The Light Afternoon is a duo from Bournemouth in Dorset featuring Steve Newland (guitars, keyboards, backing vocals, production) and Annette Appleton (vocals). They are studio-based musicians who release albums at regular intervals. Music and lyrics are written by Steve. Some of you old fogies out there may recall my review of the previous album in Rock Society: ‘The History of Mr Puffin Man’ (2017). ‘Among The Family Tree’ was released in March 2014, and their first album ‘My Parallel Life’ was released in December 2012.
It’s been a while since I listened to the band, and straight out of the traps, ‘Wide Open Highway Road Movie’ is a very pleasant surprise. Excellent dynamics, good use of keys and synths, a driving percussive track, a very nice guitar break, and at just over 4 minutes, an excellently concise opener. Most tracks are just around the 5 minute mark which is a very good sign of quality over quality. ‘The Girl from Panorama’ has another similarly percussive vibe, slightly retro, nice breaks and again some excellent keys sounds. I’d venture to say the ambition and ability have increased since my last listen.
‘Anacirema’ continues the retro vein, a cross between Yazoo and Depeche Mode coming across at times but with more depth and subtlety, along with some Nick Magnus and a verse groove akin to Genesis’ ‘Land of Confusion’. An understated melody and subdued guitar support this very good, very listenable track. ‘The Paradero’ is a little shorter, vocals a little more to the fore, and so here’s where I’ll slightly revise a previous review thought: the vocals may influence opinion through their lightly operatic or high-brow delivery. In this album they are actually less intrusive, better used as an instrument within the music, and less frequent, allowing the music to flow. And on this track, they join a more frequently heard guitar among the keys instrumentation to create a compact, concise, extremely clever and well constructed whole.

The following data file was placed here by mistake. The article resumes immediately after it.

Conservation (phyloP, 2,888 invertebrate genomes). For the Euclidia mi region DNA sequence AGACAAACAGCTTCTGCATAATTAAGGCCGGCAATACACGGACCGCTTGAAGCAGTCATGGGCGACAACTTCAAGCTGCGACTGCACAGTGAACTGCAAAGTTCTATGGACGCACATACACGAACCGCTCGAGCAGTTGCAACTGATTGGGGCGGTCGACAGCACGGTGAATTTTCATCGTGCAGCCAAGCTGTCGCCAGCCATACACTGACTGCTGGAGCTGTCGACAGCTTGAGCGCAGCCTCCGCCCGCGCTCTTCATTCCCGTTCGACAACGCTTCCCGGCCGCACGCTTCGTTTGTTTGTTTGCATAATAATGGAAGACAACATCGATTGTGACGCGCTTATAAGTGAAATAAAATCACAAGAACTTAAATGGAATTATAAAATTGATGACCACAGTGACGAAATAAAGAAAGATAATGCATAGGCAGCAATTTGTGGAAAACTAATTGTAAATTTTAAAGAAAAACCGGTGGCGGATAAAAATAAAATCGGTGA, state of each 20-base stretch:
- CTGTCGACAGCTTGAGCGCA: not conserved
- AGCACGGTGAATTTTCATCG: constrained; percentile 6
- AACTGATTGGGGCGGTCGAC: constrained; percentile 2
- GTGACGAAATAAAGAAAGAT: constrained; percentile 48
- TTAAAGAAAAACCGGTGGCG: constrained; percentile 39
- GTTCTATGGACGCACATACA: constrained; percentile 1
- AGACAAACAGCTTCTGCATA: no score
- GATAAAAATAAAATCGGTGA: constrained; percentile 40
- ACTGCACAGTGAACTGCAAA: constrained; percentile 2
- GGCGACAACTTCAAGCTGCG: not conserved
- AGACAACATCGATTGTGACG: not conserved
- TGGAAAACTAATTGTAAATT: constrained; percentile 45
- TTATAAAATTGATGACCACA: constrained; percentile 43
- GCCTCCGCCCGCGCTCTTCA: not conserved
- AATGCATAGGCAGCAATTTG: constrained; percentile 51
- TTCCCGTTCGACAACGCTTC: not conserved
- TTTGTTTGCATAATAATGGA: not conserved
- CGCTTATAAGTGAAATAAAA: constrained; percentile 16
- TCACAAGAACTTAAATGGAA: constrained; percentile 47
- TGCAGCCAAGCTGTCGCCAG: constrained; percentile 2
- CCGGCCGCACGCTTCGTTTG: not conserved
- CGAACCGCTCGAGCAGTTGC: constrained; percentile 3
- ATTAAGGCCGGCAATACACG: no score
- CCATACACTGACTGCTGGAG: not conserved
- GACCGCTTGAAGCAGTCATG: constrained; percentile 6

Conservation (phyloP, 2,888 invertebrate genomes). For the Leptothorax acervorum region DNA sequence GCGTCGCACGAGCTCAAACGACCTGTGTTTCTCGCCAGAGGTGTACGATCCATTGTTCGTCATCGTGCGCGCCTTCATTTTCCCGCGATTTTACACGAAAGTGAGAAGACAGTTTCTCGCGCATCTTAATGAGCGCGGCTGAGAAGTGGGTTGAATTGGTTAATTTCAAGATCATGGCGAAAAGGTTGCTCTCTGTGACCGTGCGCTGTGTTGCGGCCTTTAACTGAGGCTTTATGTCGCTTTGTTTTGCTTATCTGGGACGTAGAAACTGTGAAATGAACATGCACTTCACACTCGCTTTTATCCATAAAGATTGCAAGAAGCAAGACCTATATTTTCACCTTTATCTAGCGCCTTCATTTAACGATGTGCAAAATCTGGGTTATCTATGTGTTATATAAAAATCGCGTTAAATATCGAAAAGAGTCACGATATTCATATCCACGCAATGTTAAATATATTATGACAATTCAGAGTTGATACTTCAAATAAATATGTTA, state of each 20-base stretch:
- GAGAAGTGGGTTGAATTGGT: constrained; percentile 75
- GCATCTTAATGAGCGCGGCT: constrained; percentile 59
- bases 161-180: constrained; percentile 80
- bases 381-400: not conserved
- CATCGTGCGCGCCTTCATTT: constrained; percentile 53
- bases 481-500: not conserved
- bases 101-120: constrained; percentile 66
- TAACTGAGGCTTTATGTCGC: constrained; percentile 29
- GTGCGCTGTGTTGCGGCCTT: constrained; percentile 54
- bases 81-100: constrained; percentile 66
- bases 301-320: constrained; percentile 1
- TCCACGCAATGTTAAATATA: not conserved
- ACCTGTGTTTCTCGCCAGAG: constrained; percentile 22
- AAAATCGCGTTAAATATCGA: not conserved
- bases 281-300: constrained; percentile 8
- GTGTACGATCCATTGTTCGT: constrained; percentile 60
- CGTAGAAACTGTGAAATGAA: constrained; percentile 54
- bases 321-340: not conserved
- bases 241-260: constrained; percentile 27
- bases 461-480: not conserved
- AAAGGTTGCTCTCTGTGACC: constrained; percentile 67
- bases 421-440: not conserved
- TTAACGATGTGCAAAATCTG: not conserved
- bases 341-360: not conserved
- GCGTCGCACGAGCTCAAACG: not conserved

‘All of These Things’ is another short track, kept simple, a cushion of synth padding, plenty of reverb to create atmosphere, leading to a nice mid-track rhythmic drum and guitar entry. Another definitely retro feel, with some backing vocals reminiscent of Kate Bush and the mid-track rhythm slightly Gary Numan. ‘Watching the Perseids’ enters slowly, thoughtfully and elegantly, gradually building underneath the reflective and poetic lyrics. This gives us time to reflect on the subtlety and breadth of songwriting choices within the album, solid use of dynamics, and overall great choice of sounds.
Title track ‘Estanyo Nord’ is full on retro in most ways, a clever post-verse change taking an unexpected turn to raise expectations, before some ever so evocative keys sounds come in. Similar to other tracks, the guitar comes in late to give depth and beef things up, but it is the keys that remain the start turn. Closer ‘Our Time in the Tin North’ has a moody yet operatic opening, possibly the most dynamically varied and rhythmically interesting track, only in the last minute releasing the tension through full band sound and a guitar solo.
I’m reminded of another self-motivated artist who ploughs his own furrow, Ben Craven. And both of these deserve praise for what they are able to do under the circumstances – and a bit more success!
- Wide Open Highway Road Movie
- The Girl from Panorama
- The Paradero
- All of these Things
- Watching the Perseids
- Estanyo Nord
- Our Time in the Tim North
The Light Afternoon are Annette Appleton & Stephen Newland; they create music and art, they are currently based in Dorset UK, not by intention, more by circumstance. They are getting older, not very cool or hip or whatever passes in 2022 for cool and hip. They like animals such as Cats, Birds and Guinea Pigs.